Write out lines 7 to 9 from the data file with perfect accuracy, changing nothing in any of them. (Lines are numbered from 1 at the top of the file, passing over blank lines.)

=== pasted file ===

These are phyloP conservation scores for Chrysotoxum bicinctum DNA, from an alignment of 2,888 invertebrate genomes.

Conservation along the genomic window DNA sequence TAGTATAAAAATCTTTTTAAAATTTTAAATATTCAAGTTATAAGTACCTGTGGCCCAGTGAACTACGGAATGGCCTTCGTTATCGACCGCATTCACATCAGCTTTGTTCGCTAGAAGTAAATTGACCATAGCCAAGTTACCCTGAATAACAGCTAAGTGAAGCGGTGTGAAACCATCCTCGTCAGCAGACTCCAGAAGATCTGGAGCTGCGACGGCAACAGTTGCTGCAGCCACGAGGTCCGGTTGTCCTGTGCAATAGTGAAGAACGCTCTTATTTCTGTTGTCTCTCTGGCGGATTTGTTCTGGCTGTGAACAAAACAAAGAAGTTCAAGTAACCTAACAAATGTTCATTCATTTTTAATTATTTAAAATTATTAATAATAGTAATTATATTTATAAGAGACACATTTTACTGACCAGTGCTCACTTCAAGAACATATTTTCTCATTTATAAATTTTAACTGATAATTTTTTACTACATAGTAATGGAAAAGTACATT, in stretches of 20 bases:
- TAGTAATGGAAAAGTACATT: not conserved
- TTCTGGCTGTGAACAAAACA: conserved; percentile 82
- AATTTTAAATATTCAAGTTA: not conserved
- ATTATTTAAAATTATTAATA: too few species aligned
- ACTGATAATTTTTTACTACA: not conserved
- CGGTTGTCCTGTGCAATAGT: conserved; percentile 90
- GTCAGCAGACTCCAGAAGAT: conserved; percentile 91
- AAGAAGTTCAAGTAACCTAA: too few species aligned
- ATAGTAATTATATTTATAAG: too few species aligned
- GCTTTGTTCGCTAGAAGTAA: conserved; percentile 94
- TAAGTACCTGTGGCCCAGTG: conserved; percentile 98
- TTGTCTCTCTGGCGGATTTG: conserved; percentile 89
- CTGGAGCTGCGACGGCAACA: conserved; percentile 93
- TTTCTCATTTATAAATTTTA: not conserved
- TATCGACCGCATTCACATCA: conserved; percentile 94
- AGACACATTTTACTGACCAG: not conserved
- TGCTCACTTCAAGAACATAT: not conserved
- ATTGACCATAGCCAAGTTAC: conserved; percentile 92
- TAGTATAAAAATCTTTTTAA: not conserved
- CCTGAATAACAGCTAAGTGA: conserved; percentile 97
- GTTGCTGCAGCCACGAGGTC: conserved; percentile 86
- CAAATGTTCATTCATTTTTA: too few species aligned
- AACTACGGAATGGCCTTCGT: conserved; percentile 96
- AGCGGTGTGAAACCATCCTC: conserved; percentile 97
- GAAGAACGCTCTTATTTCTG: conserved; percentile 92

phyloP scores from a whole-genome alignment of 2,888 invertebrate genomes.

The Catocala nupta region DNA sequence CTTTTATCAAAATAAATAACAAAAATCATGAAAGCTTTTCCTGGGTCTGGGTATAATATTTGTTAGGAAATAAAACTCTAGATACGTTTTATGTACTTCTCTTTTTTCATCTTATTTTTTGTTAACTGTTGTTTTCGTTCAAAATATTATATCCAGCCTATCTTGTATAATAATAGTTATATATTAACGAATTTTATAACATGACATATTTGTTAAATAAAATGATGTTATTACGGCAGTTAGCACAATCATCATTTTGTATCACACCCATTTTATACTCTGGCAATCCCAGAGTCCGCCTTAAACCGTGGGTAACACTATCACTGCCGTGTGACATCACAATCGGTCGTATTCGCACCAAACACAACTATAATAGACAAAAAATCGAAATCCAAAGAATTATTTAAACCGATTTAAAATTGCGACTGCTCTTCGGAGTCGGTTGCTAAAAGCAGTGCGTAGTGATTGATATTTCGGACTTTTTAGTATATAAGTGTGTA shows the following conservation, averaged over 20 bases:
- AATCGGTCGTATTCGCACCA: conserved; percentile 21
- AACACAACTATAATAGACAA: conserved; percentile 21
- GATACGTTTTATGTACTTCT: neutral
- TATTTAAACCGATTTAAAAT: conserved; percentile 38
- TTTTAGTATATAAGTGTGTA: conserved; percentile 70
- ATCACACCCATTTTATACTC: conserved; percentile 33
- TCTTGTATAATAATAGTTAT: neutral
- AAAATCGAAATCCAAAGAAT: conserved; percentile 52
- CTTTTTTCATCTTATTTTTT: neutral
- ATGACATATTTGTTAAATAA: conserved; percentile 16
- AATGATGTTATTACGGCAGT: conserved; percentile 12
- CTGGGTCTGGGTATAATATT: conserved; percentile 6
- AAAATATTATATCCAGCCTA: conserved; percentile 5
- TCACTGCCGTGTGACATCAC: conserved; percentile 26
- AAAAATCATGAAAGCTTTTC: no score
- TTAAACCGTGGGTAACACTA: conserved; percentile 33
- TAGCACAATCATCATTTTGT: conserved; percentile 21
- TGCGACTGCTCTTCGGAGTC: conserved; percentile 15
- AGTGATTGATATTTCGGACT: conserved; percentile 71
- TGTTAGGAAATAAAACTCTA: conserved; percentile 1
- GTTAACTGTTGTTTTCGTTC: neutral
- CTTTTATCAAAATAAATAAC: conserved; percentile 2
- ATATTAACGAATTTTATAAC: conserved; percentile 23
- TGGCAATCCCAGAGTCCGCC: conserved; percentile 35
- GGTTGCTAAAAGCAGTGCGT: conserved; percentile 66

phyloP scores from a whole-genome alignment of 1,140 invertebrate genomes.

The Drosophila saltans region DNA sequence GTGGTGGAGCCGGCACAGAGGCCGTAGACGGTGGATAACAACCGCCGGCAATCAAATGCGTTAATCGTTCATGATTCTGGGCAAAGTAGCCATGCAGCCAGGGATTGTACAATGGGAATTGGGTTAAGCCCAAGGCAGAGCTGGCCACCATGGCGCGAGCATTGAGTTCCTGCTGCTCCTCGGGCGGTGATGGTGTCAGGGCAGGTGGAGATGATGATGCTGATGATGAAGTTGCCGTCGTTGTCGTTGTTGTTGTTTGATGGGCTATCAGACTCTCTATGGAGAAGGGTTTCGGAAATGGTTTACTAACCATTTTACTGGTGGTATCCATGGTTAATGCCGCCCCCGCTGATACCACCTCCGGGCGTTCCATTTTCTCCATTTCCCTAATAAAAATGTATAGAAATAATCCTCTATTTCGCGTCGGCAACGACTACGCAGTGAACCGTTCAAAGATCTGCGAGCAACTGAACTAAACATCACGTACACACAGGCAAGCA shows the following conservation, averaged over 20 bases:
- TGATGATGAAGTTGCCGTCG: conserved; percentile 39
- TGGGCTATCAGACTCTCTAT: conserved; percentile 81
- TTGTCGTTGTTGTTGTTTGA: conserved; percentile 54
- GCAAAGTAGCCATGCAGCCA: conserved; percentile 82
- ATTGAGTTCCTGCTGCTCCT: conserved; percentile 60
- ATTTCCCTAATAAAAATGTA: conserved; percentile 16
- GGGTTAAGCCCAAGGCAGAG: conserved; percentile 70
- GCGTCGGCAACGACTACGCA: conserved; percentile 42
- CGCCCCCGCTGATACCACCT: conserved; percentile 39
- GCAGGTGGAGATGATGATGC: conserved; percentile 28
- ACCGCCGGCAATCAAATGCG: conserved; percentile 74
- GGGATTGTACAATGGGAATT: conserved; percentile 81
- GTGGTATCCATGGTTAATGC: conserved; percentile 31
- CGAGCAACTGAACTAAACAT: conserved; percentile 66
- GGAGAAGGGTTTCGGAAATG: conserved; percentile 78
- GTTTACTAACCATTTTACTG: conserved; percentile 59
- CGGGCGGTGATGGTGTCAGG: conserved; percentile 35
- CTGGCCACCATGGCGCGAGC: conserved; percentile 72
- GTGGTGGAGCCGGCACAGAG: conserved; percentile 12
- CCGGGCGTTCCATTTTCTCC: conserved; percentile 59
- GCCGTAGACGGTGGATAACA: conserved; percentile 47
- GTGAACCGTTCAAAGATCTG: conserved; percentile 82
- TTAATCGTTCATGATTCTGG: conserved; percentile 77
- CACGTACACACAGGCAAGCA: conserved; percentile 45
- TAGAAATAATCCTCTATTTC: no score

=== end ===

- ACTGATAATTTTTTACTACA: not conserved
- CGGTTGTCCTGTGCAATAGT: conserved; percentile 90
- GTCAGCAGACTCCAGAAGAT: conserved; percentile 91